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Note the BMW style front suspension. This rig should handle a lot better than its predecessors and no brake dive to boot.
 

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That front end reminds me of the old Girders. This new Honda looks promising but there seems to be no way to get around the riding position and it not being tall person friendly because of the way the cylinders are positioned.

 

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That front end reminds me of the old Girders.
Oh, the complexity of it all! So many pivots and joints to wear out and negatively affect steering and handling. I'll stay with my simple telescopics and change their oil every 30K miles or so.
 

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I think Honda et all would like to forget the Rune.
 

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Bbob, that's all good and well for the collector, but the point I'm making is the manufacturers'. They aren't gonna keep producing it if it doesn't sell. Kinda like Victorys.
 

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Bbob, that's all good and well for the collector, but the point I'm making is the manufacturers'. They aren't gonna keep producing it if it doesn't sell. Kinda like Victorys.
Polaris made a butt load of money selling off their remaining Victory's this year compared to last year.

Hmmm... is this a marketing mistake or a fluke?

I wonder if we will ever know the real reason Polaris shut down Victory. I don't think it was strictly about the bottom line. There had to be some politics behind it. Isn't it funny how politics involve every aspect of our lives in some way or another? Even the motorcycles we choose to ride.

But yeah; the Rune didn't sell well, everyone knows that, so it was deleted from the line up. They eventually discontinued the entire Valkyrie line; probably for the same reason. They were popular but had one huge draw back; terrible gas mileage. Like 26 mpg terrible. On a car it would be acceptable but not with the small gas tanks of a motorcycle; especially one that is capable of touring.

Maybe someone who knows the Honda Goldwing bikes better can explain why the Valkyrie had such bad gas mileage compared to the standard Goldwing.
 

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Poor aerodynamics?
 

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Rode a Valk for twelve years. If a guy never twisted the tach passed 2500 rpm and nursed it along like a nun on a moped I could squeeze 40 mpg easily. With a down hill tail-wind 42 max. Edit . . . the redline was at 6500 rpm (52 was my error). Like the Vic, the fun factor kicked in at 3500 rpm. The Valk, with six old fashioned carburetors, definitely had a drinking problem. Bucking a headwind with the OEM windscreen (Tourer) and with an engine with the aerodynamics of a flying brick did not lend itself to economy. Overall, as a conservative rider, my on-average fuel consumption was around 35 mpg - mostly two-up travels. If ya liked to hot rod the machine or run in the fun factor zone most of the time the economy went directly into the proverbial tank. For some riders mileage in the "twenties" was not uncommon. For a few, mileage in the "teens" was not unheard of. The original Valk is a beauty. Wish I still had mine. :|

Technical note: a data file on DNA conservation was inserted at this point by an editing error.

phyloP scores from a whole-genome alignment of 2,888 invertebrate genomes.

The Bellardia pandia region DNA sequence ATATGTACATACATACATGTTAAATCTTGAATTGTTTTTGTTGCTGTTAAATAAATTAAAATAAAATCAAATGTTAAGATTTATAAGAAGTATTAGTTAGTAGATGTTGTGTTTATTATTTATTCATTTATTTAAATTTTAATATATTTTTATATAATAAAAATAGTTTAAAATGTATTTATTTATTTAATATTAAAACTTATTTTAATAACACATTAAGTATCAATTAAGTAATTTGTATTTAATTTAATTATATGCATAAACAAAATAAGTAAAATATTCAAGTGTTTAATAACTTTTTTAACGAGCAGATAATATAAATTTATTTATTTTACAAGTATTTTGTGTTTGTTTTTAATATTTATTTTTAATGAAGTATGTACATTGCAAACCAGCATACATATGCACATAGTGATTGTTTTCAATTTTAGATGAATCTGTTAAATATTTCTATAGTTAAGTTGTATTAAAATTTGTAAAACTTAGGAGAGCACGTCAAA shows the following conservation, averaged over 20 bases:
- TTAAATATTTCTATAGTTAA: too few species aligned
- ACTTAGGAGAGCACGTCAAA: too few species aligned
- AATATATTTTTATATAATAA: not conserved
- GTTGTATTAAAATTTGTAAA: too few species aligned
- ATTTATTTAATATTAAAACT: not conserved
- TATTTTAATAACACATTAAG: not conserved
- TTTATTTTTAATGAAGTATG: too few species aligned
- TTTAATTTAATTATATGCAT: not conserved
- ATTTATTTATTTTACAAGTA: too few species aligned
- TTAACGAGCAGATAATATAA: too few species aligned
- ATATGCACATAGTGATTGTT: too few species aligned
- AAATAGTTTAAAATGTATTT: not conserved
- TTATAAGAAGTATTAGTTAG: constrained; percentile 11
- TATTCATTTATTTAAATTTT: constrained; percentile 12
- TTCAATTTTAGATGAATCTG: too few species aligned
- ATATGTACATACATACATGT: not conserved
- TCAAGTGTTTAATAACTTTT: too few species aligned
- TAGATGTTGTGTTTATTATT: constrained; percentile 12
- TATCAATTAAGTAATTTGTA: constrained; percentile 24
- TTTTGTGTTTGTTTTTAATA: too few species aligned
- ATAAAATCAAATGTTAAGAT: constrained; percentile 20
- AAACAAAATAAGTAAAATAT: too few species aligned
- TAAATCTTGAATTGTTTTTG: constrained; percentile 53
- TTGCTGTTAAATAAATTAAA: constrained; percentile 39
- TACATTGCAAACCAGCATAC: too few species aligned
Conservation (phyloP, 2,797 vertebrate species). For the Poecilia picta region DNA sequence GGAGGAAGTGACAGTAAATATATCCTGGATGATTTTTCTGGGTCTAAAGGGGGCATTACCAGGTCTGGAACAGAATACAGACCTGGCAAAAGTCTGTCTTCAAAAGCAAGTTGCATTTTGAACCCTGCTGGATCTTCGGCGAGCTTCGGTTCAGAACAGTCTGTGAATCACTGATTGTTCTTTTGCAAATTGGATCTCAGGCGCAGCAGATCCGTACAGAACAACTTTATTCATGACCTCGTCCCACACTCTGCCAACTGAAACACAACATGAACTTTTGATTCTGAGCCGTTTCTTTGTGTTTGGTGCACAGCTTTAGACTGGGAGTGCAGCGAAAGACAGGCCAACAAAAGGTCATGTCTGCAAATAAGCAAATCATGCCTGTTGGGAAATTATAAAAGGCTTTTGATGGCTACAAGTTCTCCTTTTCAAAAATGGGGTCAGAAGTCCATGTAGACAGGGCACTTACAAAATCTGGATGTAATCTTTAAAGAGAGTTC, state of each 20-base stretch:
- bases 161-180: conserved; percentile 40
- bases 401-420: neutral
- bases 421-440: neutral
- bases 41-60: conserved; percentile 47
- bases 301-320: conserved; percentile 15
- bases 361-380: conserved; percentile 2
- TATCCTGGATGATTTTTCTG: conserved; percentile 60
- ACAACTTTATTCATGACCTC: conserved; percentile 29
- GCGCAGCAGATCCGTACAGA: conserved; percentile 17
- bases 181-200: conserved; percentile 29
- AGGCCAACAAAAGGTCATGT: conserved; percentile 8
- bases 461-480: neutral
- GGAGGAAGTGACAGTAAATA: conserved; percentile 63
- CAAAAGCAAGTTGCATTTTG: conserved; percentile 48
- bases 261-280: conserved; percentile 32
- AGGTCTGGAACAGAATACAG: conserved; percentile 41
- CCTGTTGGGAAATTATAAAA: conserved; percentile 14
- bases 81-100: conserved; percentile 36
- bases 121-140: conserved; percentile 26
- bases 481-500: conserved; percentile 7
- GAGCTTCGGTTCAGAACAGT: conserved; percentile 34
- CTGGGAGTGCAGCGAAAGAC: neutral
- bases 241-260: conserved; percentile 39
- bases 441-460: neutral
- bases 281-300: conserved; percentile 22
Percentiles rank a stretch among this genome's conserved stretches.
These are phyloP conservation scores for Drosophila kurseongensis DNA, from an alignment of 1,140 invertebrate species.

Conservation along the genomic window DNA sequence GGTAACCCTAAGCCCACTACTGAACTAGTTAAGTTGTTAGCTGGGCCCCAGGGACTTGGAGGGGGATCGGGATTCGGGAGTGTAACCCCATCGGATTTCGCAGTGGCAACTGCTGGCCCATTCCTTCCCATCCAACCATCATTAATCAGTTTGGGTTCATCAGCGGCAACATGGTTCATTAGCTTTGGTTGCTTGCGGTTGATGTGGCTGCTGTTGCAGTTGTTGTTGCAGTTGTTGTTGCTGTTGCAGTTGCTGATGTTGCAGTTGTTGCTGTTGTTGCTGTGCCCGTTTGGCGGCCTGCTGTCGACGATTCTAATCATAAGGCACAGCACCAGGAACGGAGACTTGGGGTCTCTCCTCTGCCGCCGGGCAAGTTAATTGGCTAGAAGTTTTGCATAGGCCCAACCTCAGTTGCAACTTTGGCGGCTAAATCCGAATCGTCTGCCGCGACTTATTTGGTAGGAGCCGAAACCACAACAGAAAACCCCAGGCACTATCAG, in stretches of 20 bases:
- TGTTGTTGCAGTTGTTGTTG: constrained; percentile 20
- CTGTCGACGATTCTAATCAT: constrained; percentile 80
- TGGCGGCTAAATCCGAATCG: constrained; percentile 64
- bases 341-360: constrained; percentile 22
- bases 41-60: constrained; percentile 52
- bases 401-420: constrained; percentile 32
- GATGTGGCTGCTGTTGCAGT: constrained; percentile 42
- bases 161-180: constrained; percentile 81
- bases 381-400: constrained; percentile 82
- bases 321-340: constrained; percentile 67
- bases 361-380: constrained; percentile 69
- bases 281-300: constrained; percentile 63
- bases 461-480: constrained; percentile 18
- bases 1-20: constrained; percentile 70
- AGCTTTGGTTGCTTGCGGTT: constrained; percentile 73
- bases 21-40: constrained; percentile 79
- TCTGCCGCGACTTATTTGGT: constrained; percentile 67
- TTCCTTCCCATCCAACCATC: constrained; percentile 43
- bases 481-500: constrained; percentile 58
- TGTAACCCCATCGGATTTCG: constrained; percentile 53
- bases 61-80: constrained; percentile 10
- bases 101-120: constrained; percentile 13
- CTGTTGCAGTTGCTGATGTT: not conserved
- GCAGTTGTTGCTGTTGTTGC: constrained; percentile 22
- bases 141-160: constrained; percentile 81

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I do not like the side opening saddlebags and the Apple b.s. If you love Apple, you would be happy, but I am not a fan.

Sent from my SM-G955U using Tapatalk
 

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I do not like the side opening saddlebags and the Apple b.s. If you love Apple, you would be happy, but I am not a fan.
I'll go one step farther and say, I don't like the concept of "infotainment centers" in bikes at all. Not necessary and too distracting. Don't like them in cars either. C'mon, they are transportation devices, not communication centers fer krissakes.
 

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Aside from her personal characteristics which include explosive acceleration and the powerful pull of a freight train, the other aspects of the Valk that appealed to me was the overall simplicity of design. No tupperware to hide the hardware. No electronic doo-dads or bells and whistles. Just a unique machine with lots of power, a low center of gravity, cubrside appeal like few others, and all the while very nimble on her feet. A great machine.
 

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I'll definitely toss a leg over the 2018 Goldwing when I get the opportunity. Been curious about wings since I started riding about 7 years ago but haven't had the chance to ride even an old one yet...the new one has to be something. I'd like to compare it to the new Yamaha couch too, riding both on an extended mix of highway and winding backroads...then I'd know something. Everything until then is mental masturbation.
 

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According to the article it turns 2550 RPM at 60mph which means 3,000 at 70mph. One of the grips Wing owners had was this bike needs a 6th gear since at 1500 rpms it's making 90% of its maximum torque. This topic has been discussed ad nauseam over the years. This new bike turns the same in either configuration 7 speed DCT or 6 speed manual as the old Wing.
 

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I had a 2002 Wing, put 53000 miles on it. Stone-cold reliable. The power almost felt electric, it was so smooth. Once you get to 5th gear, you could sit there from 25MPH all the way to highway without touching it. Handled amazingly for such a big bike. Foot placement sucked, only had one option unless you added highway pegs - then you were spread-eagle like riding a Boss Hoss. Maintenance was a bitch; an air filter change was well over an hour....
 
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